Scope eludes my grasp, that there is no finality of vision,
that I have perceived nothing completely,
that tomorrow a new walk is a new walk.

 


 

(Thank you to Andrew James Brown @caute for sharing this poem with me)

What is the Philosophy of Movement? Part II: The Mobilities Turn

Image result for The mobilities turn

What is the “Mobilities Turn” and what is its Relationship to the Philosophy of Movement? 

In 2006, Mimi Sheller and John Urry announced the emergence of a “mobilities paradigm” or “mobility turn” in the social sciences.[i]Their edited journal issue showed quite dramatically what many scholars studying movement across several different disciplines had already felt was going on for some time. That despite their different domains and topic of study, they were in fact studying the same thing, but from different perspectives: motion. The recognition of a common something that was being studied, despite the empirical differences in the areas of study was an important event and has led to further expansions of the paradigm into the humanities over the last ten years.[ii]

This event has at least two consequences for the development of a philosophy of motion. First, it takes the study of motion one step further by explicitly expanding the de facto methodological starting point of the primacy of motion to multiple areas and topics of study in the humanities and social sciences including anthropology, cultural studies, geography, science and technology studies, tourism and transport studies, and sociology, to name only a few.

Second, and even more importantly, this expansion introduced the possibility of a theoretical or methodological unity to the study of motion, as well as the possible limits for such a method. Does this method apply only to studies where things are obviously, dramatically, and empirically moving around like tourism, migration, the spread of viral epidemics, portable computers, airports, automobiles, and so on?[iii]Or should we still adopt the methodological primacy of motion in cases where things seem more immobile, like borders, states, prisons, desktop computers, roads, and so on? Or for those should we go back to spatial turn of the 1980s for a different method and set of concepts? Should we still begin our method with the primacy of motion if the events are older than the contemporary event of our “liquid” and “mobile” modernity as Bauman, Augé, Castells, Virilio and others all heralded at the turn of the century?[iv]Or for older events when the world was more static should we just rely on the traditional static methods of our discipline? There are as many answers to these questions as there are mobilities scholars, but it is easy to see where this is going. The mobility paradigm extends only as far scholars are willing to take it. At the moment mobility studies is largely, although not exclusively, focused on more obviously mobile bodies (cars, dance, diaspora, airports, and so on) in the twenty-first, often twentieth, and occasionally nineteenth centuries, and mostly in the social sciences, sometimes in the humanities, and rarely in the natural sciences.[v]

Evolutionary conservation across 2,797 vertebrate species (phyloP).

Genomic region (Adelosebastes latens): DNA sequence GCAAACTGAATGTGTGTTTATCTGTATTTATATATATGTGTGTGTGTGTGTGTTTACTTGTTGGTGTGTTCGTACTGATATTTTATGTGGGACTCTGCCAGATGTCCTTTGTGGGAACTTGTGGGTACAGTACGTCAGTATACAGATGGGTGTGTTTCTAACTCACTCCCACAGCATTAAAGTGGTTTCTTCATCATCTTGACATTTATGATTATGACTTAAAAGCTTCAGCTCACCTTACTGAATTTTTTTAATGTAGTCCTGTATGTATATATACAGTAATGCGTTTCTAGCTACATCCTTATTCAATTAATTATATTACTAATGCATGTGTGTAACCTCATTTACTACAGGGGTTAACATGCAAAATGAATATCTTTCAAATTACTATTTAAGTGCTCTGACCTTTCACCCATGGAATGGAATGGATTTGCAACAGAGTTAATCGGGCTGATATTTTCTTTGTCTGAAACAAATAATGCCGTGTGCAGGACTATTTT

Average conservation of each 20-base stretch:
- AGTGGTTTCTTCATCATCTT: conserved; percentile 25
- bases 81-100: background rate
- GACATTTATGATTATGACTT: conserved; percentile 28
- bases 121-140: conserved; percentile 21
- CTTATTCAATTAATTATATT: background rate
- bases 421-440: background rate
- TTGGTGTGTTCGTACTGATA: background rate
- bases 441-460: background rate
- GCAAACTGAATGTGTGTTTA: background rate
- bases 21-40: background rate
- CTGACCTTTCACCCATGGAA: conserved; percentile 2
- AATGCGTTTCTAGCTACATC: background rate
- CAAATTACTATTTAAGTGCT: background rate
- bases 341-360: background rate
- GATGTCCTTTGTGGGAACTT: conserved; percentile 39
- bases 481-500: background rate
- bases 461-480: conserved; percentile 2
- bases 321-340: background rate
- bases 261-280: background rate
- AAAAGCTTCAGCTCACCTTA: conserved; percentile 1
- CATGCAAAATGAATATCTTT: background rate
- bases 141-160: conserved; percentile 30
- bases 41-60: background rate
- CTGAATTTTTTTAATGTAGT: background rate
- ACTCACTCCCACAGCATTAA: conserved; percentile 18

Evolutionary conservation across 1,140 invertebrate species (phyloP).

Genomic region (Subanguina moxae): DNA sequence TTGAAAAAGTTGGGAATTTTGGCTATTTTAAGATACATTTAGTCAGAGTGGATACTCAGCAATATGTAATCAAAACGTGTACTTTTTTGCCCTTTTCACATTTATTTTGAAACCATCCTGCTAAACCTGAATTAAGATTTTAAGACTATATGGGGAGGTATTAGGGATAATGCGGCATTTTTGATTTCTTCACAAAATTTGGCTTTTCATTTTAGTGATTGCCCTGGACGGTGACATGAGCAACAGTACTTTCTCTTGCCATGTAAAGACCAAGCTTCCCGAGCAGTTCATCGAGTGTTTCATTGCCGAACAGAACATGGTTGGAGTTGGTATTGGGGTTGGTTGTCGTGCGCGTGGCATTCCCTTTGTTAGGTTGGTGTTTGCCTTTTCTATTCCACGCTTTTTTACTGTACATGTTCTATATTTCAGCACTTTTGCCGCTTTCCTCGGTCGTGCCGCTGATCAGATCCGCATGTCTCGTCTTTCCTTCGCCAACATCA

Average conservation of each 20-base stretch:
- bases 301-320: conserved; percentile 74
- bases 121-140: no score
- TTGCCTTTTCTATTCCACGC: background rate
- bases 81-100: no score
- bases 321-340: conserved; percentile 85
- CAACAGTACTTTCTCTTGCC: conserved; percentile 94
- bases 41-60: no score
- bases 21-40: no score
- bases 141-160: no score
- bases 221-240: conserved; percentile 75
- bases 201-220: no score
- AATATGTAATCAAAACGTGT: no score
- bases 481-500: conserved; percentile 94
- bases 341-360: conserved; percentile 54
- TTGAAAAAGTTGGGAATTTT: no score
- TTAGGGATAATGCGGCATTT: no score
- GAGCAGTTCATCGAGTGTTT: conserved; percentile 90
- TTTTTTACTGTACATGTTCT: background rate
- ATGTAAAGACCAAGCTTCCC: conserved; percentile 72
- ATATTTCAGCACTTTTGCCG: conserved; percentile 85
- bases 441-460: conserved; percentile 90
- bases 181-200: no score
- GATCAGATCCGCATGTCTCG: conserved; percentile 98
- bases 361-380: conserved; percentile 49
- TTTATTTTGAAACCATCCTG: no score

In their description of this mobilities paradigm Sheller and Urry even make clear that they “do not insist on a new ‘grand narrative’ of mobility, fluidity, or liquidity. The new mobilities paradigm suggests a set of questions, theories, and methodologies rather than a totalising or reductive description of the contemporary world.”[vi]The mobilities paradigm is, according to the authors, not a metaphysics that describes everything forever and all time. However, it also seems arbitrarily limited in its scope and content. At times this limitation threatens to undermine the methodological primacy of motion all together. As when a binary division is introduced between space-time immobilities, fixities, or moorings one the one hand and mobilities on the other. This is particularly limiting when immobility itself is understood to be the condition of mobility itself. As when Urry and Sheller claim that “the multiple fixities or moorings … enable the fluidities of liquid modernity,” or that mobilities “presume overlapping and varied time-space immobilities.”[vii]Surely there are relative relations of motion and rest, but physically speaking, nothing is absolutely immobile.

Why then limit the paradigm of movement in this way?[viii]

Despite the rather banal empirical fact accepted by every physical scientist that everything is in motion, some mobilities scholars have really dug their heels in on this point arguing that “if everything is mobile, then the concept has little purchase.”[ix]Imagine saying that “since everything is in space or time, the concept has little purchase”! [x]No wonder so few natural scientists seem interested in the mobilities paradigm. I agree that it is at least analytically useless and at most politically pernicious to merely say “everything is in motion” or “motion is a good,”[xi]but that is true of anything. On the contrary, the methodical goal of the philosophy of motion is to give us another robust perspective on reality—with all the same rigor across every domain of inquiry that space and time have.